Another exclusion item for that sales contract

I CAN take it with me - Joel Kaye said I could!

I CAN take it with me – Tom Ward  said I could!

We used to laugh at the occasional home seller who took his toilet paper and lightbulbs with him when he vacated (or evacuated, I suppose); cheap, mean ol’ bastards, but fortunately there weren’t many of them and no lawyer I know of ever thought to cover those items in a sales contract. Toilet paper is still plentiful and cheap, but light bulbs may now be a coveted, and expensive item.

The 100 watt incandescent bub is no more, the 75 watt flickers out January 1 and cfl bulbs are unusable. The suggested alternative for both incandescents and cfls is the LED, which currently (yes, bad pun) cost as much as $30 and even $50 per bulb. Homeowners who still have incandescents may start taking with them what is now literally irreplaceable, and if they’ve already installed, say, 100 of the new LEDs, they’re looking at a $3-$5,000 replacement cost if they leave them behind. It may take a few incidents where a new homebuyer arrives to a dark castle, but I predict we’ll start seeing this  issue addressed in sales contracts within the year.


Filed under Uncategorized

4 responses to “Another exclusion item for that sales contract

  1. In Germany the custom is to take everything that’s physically removable when you sell, including the oven racks.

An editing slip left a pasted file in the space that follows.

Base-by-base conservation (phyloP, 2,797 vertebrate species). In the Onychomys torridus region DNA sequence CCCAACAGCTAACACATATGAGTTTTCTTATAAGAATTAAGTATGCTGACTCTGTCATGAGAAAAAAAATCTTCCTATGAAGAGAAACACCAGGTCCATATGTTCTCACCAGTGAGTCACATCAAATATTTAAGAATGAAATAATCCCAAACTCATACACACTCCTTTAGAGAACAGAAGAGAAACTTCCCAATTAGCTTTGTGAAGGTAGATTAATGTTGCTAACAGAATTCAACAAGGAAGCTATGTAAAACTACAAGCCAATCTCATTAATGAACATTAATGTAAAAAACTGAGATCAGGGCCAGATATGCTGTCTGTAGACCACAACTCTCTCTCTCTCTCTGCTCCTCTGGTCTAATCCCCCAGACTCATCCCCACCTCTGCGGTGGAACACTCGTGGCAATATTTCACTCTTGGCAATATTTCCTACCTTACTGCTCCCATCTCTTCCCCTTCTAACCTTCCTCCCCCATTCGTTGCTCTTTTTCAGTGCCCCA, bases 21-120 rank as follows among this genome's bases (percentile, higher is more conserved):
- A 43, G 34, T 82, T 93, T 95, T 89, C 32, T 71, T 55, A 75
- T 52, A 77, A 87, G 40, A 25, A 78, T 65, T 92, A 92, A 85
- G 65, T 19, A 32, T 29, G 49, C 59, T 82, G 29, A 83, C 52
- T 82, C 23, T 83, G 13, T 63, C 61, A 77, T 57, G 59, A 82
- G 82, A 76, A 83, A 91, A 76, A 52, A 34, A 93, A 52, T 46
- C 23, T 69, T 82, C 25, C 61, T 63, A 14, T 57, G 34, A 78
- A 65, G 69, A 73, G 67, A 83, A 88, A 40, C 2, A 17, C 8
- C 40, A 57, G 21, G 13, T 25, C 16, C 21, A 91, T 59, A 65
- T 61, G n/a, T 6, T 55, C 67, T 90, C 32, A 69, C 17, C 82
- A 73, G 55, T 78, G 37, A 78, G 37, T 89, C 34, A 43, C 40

• Because this is now a self-moderating comment page I will refrain from pointing out the horrible conclusion to be drawn from the German’s affection for oven racks.

  2. kc

    Wondering what we’ll do to replace the inexpensive, safe incandescent bulb when and if it’s completely banned caused me to think of, of all things, toilets. When we bought my current residence (which probably looked pretty sharp to the modern eye at some point in the previous century) we were amused by the number of doors to the outside (I guess they had a fear of fire or something) and toilets. There was a green toilet and a yellow toilet and three other old ones in a house of about 2500 square feet. As one was just sitting out in the open (working and connected) in a work room of sorts, we couldn’t see letting it take up space especially since using it would require a certain lack of modesty on the part of the user. The plumbers treated most of the old fixtures with disdain. But they wanted that toilet. You could tell there was something special about it from the moment they saw it. It was gone that afternoon. I later learned, of course, that older, functioning toilets with larger water reservoirs than are now allowed, were pretty hot items on the second hand market at that time, because they actually worked for the intended purpose . . . functioning indoor plumbing. When you’re just going to the Mississippi for that extra gallon, it doesn’t seem to have quite the import of a gallon in a dry summer in the southwest. But I guess it’s one size fits all in America.

  3. db

    Cool thing about all of this is the vast majority of people, who have or will upgrade to CFL and LED, can save their old bulbs to sell to the old timers still able to change a light bulb. Best part is you will find a few that will pay a premium and probably cover the bill to move to the newer tech.

    Using your imagination, imagine Chris paying $50 for a 100 Watt bulb. For Chris it will be a bargain at 50 cents a Watt.